There was no way of escaping this now.
I was desperately afraid of heights. Never would I allow myself up to stand anywhere that was not 110% safe: but here I was.
I dared not look down, knowing I’d probably scream and faint into the darkness below me.
This was a fear I had developed in 2017, after I’d slipped from a cliff and broken my left shoulder. I could feel it throbbing now, recalled by memory.
Was this a test—to prove to myself that I could do this, to break the fear built into me during the past year?
Who knew me so well?
I pondered deeply, pausing in my steps. My reasoning had not gone beyond an unseen stalker before a light turned on, shining on a glass hanging-bridge in front of me, the connection between the two halves of the “0”. A wolf howled in the distance; bringing back to me vivid memories of predators attacking our family’s flock, the brothers and sisters of my ewe. That was the call the wolves gave when they’d tracked down their victim—their dinner.
I tried to keep from shivering. My hands were ice cold. The glass steps, strung together with spider silk, sparkled like ice. I narrowed my eyes, trembling, wondering how the glass could hold me up. I squinted even more. Nothing to hold onto? Not even the slenderest thread?
But step across I must. If I were to enter the New Year boldly, I had to defeat this fear of heights. I had to put the pain and sorrow of the past behind me, and take the first step of faith.
I reached out my right foot. And slowly lowered my weight onto the fragile glass.
It held. I exhaled.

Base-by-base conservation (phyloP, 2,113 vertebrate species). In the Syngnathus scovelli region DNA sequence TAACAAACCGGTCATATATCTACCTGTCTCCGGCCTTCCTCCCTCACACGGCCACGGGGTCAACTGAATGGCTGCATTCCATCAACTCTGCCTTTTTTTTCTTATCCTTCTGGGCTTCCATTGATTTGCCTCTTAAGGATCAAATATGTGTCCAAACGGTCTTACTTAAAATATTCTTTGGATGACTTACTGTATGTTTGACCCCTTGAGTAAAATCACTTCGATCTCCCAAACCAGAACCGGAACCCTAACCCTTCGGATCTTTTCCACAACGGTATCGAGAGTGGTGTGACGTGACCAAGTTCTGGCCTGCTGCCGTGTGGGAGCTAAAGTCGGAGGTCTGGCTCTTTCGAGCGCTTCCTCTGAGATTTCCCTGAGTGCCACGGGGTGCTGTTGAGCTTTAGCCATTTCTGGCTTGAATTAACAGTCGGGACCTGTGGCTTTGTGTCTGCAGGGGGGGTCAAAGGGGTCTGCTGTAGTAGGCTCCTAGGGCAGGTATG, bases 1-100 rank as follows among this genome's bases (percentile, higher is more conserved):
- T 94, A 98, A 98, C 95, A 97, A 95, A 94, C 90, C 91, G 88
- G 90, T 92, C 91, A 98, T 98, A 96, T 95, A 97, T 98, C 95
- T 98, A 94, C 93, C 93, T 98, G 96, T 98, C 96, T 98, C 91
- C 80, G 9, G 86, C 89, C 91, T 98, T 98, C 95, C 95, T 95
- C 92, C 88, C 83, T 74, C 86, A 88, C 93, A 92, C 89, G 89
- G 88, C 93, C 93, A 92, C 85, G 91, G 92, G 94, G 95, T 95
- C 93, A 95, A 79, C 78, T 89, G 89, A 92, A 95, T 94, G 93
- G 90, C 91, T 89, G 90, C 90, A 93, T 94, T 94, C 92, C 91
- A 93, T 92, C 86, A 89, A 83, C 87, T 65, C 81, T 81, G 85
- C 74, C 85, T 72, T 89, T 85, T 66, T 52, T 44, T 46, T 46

I took another step. And another.
Halfway across, I looked back. Back at the closed door: the room that held the pain, loneliness, and anguish of 2017. The door of escape from the dark sorrow that inflicted pain when it opened. It was a past I could never erase: a past that, whatever I do, I could never undo or reverse.
I accepted the memories, felt them all over again, and let them all go.
I turned to face forward.
I reached the other side, the other glass balcony.
I had overcome my fear: I had burst out of a shell I’d built around myself. I felt elated, knowing I could put my past behind me and embrace the future, whatever it held, whenever it came.
Another closed door greeted me. What lay beyond? I pushed it open.
This one yielded quickly and smoothly.
The safe and spacious conference room felt freeing and wonderful after the dreadful ordeal I’d just experienced. The lights were bright, shining on… I gasped, then broke into peals of ringing laughter. An unbelievably huge weight scale dominated the center of the room. I giggled with glee as I saw the numbers displayed—100 lbs. My dream weight. The goal I’d set in 2017, to break out of my obesity cycle and into thriving, good health.